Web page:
There is good reason to question the view that lower unemployment will push wage growth substantially higher in the current environment.



Such results could be explained by the fact that in a very low yield environment, higher yields are perceived as an indication that the economy is improving, which also benefits equity prices. Central banks have debated what the inflation target should be. The first inflation target was adopted by the central bank of New Zealand in 1990. The Fed used an unofficial inflation target until January 2012, when it announced that it thought a policy which targets a 2% rate of inflation is consistent over the longer run with the Fed’s mandate4.  Looking ahead, three structural forces look set to keep us in this low yield environment over our forecasting time horizon of the next twelve months; technical change, flexible labour markets and globalization. We examine this question in further detail in our third Whitepaper available on our website.


How should the Fed respond?

Two Federal Reserve Board economists, Michael T. Kiley and John M. Roberts, suggested three ways for the Fed to avoid zero interest rates as much as possible5. We prefer their suggestion to set the inflation target above 2% with the Fed keeping an eye on the weighted impact of all capacity constraints currently present. This is based on our recent conclusion that structural forces will prolong the deflationary forces currently in play.

Headline inflation in the developed world is likely to rise in early 2017, due largely to rising oil prices and a generally firmer global backdrop. Underlying inflation would rise slower as above-trend growth eats away at available slack. Interest rates will likely remain low in many economies, and will not rise substantially in the U.S. in the coming years.  A year ago, a drop in aggregate demand caused a decline in global goods prices.  Stimulus from the BOE, ECB and BOJ was used to fight this trend and contributed to growth.

The recent rebound in inflation is attributed to previous falls in oil prices, a process which has now almost finished. Long-term inflation expectations pulled back in most advanced economies over the past month while headline CPI inflation in major emerging economies continued to fall in February. Emerging markets still struggle while bigger economies are stabilizing.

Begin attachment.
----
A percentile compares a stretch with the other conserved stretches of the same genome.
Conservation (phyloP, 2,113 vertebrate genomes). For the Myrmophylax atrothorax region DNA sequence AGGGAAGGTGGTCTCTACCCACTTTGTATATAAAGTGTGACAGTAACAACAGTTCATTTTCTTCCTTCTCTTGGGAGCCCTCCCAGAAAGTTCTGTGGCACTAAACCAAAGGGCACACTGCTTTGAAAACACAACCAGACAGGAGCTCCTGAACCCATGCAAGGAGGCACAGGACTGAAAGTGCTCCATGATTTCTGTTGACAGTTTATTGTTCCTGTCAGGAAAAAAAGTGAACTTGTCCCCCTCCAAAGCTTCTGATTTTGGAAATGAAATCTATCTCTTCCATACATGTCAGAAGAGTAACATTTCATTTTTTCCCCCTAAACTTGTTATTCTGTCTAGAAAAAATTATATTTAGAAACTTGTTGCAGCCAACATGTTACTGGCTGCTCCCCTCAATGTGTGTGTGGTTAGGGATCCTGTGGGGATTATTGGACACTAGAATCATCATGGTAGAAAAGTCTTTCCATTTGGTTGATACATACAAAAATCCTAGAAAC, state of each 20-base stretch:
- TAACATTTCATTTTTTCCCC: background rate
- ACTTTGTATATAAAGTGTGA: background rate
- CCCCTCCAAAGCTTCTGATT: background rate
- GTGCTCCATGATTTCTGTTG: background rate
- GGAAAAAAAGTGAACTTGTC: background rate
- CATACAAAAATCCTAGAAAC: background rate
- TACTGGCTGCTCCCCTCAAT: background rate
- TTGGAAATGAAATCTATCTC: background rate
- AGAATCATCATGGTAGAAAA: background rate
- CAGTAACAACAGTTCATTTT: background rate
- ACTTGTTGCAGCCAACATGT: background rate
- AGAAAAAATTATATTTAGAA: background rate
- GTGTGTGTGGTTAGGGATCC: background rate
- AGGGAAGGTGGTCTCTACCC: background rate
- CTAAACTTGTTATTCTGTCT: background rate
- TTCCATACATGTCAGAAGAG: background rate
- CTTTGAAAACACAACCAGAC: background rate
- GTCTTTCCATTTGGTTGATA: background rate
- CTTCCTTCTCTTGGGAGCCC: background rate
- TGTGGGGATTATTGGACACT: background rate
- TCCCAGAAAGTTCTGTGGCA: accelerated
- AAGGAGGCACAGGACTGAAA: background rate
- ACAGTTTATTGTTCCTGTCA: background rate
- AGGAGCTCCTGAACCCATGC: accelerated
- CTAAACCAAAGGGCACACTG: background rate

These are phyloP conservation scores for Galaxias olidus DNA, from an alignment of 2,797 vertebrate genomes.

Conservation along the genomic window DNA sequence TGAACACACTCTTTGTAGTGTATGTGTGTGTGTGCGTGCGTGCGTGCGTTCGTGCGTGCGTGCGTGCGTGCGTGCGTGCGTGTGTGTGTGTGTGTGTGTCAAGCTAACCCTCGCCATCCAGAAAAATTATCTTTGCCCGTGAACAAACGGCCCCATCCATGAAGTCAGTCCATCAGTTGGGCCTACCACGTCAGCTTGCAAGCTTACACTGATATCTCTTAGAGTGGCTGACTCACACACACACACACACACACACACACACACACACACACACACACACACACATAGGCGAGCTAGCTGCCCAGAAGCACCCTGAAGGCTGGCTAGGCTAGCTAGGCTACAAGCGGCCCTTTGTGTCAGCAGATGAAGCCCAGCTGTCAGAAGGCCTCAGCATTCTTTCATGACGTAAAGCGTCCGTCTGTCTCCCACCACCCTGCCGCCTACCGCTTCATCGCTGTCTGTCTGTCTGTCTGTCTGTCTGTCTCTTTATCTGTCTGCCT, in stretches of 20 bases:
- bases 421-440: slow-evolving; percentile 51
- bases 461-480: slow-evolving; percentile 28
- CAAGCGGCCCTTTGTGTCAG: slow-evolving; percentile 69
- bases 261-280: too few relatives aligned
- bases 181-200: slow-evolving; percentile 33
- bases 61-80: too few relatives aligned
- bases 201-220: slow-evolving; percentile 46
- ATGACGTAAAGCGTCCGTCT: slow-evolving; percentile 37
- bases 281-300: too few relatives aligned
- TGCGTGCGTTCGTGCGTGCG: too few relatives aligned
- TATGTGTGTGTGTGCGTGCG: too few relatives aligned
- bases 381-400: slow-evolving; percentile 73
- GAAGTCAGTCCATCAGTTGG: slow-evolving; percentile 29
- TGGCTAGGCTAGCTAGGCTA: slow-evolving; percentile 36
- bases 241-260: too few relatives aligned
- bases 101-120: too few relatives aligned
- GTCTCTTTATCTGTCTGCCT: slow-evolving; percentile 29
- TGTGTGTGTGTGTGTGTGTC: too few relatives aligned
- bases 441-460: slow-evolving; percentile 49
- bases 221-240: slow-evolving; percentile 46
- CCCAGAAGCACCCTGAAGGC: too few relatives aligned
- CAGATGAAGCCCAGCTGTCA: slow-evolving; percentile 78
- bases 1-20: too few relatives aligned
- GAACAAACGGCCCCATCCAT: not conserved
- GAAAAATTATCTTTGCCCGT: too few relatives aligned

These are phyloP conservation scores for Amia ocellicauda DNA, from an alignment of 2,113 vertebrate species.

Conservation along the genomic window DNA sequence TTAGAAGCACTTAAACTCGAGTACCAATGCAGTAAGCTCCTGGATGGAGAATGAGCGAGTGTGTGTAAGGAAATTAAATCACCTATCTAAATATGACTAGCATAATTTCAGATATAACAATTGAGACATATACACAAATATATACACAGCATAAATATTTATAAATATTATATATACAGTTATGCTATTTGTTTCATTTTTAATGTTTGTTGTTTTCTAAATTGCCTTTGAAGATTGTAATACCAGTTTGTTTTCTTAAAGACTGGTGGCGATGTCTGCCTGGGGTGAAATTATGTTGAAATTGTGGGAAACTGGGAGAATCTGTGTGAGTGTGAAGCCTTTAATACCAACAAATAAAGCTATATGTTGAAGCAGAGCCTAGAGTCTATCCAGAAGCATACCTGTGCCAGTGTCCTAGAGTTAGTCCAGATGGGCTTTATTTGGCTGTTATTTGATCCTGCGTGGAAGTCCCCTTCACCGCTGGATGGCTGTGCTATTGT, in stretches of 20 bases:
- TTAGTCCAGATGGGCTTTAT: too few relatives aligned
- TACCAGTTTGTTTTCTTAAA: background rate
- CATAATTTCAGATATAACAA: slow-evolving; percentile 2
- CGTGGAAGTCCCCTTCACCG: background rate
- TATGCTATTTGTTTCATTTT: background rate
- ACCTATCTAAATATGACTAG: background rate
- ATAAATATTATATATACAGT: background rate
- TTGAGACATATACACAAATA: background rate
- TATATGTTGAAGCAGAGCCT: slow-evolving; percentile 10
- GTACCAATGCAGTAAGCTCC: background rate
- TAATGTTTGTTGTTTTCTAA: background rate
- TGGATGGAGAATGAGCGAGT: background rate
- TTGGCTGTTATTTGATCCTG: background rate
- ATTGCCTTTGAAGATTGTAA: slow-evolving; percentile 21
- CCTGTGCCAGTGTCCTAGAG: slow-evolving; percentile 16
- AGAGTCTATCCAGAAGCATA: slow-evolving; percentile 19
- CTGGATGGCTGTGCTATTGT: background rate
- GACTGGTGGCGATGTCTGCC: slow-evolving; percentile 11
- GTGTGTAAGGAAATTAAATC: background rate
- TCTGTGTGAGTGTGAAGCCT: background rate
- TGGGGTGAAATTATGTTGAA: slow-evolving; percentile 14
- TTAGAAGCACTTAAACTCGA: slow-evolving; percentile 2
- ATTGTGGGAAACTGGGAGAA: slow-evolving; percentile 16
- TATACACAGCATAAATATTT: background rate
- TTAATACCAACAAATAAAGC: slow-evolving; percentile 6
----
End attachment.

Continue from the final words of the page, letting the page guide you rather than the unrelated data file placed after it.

We conclude that pressures on productivity and demographics will keep inflation pressures and growth in the U.S. and globally at levels within our Stagnation Environment definition for a period extending well beyond our twelve-month forecast horizon.



1.  A Brighter World Economic Outlook

The world economy has entered Q2 in better shape than it exited 2016. It has now been confirmed that global GDP growth accelerated in each quarter of 2016 and was close to 4% in Q4. However, there is still notable divergence in performance among G7 economies. The United States, U.K. and Germany grew by an expected 2% annualized in Q1, while France and Italy are expected to have grown at around half that pace.  In the euro-zone, production grew by nearly 1% in January, and industrial output in Japan has surged over recent months.  The latest output data for the major emerging economies have been mixed. GDP trackers point to a renewed downturn in Russia while information out of China suggests that the improvement in growth seen over the past year or so has fizzled out.